There's been some discussion recently on L&P (see here, here, and here) as to whether ex-felons should have their Second and Fifteenth Amendment rights restored. Let me add a couple of points in favour of this.
a) The most fundamental justification of the right to bear arms is self-defense. To the extent that the right to vote can be justified, it is likewise primarily on self-defense grounds. To say that ex-felons should be denied these rights is to say that they should be forever denied the right of self-defense. Anyone who cannot be trusted with that right cannot be allowed safely on the streets in any case. If someone can't be trusted with a gun or a ballot, how can they be trusted with knives, baseball bats, chainsaws, or any of the other tools to which they will have access once they get out of prison? (Indeed, as I've argued elsewhere, the right to vote should be extended to currently incarcerated prisoners as well, to"prevent ... those in power from automatically disenfranchising their opponents simply by incarcerating them." For obvious reasons this doesn’t apply to the right to bear arms, however.)
b) In the particular case of the Second Amendment, there is no effective way of enforcing a ban on gun ownership by ex-felons without interfering with the rights of non-felons. How, for example, would one prevent an ex-felon from obtaining a gun except by requiring every gun owner to be licensed, registered, etc.? Such prior restraint is incompatible with both natural justice and the Constitution.
The conduct of ex-felons can be specially regulated in a society that is itself generally regulated, but not in a free society, for in a free society there is no effective way to police their conduct or enforce the required restrictions. Anyone who is not a candidate for exile or perpetual imprisonment must be granted full liberty of action.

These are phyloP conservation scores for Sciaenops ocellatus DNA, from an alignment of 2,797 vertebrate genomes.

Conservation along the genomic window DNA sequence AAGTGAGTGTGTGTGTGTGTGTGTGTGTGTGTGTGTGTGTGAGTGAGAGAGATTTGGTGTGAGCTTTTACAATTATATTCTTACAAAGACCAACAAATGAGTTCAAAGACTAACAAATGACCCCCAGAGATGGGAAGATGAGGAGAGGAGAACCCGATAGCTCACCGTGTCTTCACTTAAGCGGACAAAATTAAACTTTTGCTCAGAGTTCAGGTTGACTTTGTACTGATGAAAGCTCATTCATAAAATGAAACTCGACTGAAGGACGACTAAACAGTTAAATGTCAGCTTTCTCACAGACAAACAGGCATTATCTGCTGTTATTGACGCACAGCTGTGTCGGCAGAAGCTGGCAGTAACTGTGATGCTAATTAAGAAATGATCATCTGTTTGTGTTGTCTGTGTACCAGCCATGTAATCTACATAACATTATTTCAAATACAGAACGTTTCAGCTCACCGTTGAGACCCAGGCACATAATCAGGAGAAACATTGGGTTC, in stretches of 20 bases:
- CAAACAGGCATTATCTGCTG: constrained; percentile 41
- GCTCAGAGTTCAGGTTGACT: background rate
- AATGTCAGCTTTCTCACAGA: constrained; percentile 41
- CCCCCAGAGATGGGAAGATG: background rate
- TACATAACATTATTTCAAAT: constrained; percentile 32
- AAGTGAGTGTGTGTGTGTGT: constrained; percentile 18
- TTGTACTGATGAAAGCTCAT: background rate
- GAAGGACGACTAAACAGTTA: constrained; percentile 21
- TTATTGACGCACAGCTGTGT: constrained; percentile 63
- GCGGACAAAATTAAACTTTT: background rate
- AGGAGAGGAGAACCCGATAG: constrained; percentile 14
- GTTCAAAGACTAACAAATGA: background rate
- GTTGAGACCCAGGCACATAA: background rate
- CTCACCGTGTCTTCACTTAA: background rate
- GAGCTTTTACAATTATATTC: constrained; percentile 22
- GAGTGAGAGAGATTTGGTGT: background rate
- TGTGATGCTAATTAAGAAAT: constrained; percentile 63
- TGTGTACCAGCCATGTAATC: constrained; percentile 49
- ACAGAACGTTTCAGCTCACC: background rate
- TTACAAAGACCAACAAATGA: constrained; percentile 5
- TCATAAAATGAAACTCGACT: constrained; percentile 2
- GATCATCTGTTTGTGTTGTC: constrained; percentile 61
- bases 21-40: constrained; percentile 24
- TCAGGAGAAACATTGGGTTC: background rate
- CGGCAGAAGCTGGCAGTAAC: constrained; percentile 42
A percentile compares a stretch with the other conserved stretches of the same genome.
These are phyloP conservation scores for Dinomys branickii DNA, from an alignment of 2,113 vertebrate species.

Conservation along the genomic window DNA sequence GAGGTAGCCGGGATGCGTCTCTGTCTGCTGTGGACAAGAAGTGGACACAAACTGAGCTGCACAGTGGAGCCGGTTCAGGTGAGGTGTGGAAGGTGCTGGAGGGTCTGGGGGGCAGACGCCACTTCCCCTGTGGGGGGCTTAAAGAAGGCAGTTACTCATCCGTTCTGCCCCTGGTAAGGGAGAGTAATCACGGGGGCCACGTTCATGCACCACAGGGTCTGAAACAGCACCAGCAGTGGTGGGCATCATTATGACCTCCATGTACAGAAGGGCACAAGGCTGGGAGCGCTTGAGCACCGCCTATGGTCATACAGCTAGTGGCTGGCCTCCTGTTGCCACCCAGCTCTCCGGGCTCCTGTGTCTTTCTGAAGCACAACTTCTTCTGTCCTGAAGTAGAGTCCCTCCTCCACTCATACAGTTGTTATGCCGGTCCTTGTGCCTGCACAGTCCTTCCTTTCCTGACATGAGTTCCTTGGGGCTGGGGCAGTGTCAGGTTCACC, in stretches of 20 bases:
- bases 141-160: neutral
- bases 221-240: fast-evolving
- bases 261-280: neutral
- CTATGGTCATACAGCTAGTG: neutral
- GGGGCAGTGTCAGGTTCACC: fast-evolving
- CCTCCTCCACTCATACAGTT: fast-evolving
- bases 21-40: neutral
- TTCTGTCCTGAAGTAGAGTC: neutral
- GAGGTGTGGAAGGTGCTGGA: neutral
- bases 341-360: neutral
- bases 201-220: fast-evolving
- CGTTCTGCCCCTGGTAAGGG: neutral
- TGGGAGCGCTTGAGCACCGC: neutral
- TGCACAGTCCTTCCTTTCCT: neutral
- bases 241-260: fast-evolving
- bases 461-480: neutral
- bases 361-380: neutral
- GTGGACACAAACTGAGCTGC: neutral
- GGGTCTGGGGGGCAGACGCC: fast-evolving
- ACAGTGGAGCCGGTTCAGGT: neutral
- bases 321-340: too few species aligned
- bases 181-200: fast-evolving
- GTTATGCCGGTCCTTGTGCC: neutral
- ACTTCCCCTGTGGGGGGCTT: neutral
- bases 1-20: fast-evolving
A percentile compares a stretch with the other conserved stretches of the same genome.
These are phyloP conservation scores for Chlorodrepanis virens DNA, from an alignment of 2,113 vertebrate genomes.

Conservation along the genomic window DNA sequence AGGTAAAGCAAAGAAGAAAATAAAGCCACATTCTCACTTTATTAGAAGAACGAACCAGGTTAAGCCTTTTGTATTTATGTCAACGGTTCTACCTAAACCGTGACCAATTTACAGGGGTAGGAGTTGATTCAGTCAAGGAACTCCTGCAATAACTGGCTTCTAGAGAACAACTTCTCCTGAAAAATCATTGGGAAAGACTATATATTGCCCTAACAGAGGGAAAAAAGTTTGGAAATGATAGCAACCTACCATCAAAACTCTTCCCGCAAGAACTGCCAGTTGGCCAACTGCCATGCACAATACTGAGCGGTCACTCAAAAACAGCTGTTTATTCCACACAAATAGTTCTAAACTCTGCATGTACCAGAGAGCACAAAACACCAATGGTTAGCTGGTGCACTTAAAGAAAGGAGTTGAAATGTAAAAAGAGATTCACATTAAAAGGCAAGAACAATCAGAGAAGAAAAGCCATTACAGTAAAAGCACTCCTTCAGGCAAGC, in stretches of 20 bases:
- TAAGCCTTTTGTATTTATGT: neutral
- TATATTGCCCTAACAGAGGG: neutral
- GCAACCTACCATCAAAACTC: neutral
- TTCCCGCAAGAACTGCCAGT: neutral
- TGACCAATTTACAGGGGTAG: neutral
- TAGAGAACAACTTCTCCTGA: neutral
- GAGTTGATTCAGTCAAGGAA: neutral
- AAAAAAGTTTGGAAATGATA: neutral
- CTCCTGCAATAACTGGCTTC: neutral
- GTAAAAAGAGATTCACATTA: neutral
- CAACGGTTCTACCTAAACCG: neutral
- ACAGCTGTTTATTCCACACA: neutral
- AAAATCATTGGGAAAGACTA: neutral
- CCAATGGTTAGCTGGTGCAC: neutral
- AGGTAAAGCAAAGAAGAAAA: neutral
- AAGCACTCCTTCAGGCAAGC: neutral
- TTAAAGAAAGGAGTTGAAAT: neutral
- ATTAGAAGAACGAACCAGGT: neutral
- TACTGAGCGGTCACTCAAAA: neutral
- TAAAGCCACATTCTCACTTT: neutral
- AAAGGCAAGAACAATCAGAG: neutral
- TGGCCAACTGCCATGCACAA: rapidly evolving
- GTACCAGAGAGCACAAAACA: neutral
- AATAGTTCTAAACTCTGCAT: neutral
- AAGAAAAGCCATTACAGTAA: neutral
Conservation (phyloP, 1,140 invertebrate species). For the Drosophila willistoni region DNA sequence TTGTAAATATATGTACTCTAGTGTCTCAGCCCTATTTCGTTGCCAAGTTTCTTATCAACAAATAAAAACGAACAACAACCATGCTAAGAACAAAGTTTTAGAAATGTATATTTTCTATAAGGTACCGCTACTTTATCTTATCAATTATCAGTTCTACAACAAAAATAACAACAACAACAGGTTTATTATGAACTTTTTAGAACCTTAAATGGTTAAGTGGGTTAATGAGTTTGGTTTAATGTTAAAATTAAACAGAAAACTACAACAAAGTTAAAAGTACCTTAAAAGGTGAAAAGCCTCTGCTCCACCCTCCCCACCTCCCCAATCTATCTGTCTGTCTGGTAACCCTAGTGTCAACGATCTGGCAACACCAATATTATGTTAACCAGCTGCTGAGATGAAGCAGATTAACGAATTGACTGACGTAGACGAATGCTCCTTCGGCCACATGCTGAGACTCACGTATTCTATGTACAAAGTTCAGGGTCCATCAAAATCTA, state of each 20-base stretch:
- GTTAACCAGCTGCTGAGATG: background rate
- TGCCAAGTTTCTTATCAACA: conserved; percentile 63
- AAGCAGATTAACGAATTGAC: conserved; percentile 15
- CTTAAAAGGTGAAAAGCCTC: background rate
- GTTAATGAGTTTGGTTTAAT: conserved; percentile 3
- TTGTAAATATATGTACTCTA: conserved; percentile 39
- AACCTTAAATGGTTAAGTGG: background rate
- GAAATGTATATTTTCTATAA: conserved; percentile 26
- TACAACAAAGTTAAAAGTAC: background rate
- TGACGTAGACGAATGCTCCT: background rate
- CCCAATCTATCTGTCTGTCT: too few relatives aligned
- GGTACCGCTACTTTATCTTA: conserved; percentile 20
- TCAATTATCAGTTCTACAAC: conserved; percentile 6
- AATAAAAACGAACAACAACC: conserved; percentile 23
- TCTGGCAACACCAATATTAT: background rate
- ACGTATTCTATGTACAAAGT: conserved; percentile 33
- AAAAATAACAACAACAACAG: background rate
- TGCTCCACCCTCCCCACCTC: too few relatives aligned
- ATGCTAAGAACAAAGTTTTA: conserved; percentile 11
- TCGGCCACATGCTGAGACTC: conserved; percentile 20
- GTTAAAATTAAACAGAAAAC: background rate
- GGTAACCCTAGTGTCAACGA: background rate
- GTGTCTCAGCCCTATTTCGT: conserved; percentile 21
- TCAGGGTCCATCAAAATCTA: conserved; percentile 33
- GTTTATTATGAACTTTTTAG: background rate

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Kevin Carson - 1/20/2004
Probably half the people in prison are in there for stuff that shouldn't be a crime in the first place. At a hospital where I once worked, we had a patient who'd done ten years for murdering his wife. Someone remarked, "Too bad they didn't find a marijuana seed in his pocket; he'd still be in there."
It's interesting that the two demographic groups most surveilled and harassed by the drug war, and controlled by the criminal justice system, are also the two demographic groups least socialized to respect authority, or to take direction in a docile manner from men in suits sitting behind desks--inner city blacks and rural white rednecks. If a genuinely libertarian movement is ever to succeed in dismantling the centralized state and the apparatus of corporatism, it will have to be a coalition of a wide variety of libertarian, decentralist, and populist tendencies on left and right. It will probably include militia people, constitutionalists, homeschoolers, gun rights activists, organic farmers, human scale technology enthusiasts, Black Panthers, and Muslims.
Inner city blacks will necessarily be a large part of such a coalition. And the effect of the drug war is to keep close to a third of them tied up in some stage of the criminal justice system--under constant surveillance, disfranchised, and disarmed.
- National Book Award semifinalist Heather Ann Thompson says the war on crime started with LBJ
- David McCullough's next book will focus on generations of Northwest pioneers
- British historian Sheila Lecoeur is on trial for defamation
- Jim Downs laments that Americans still aren’t being taught LGBT history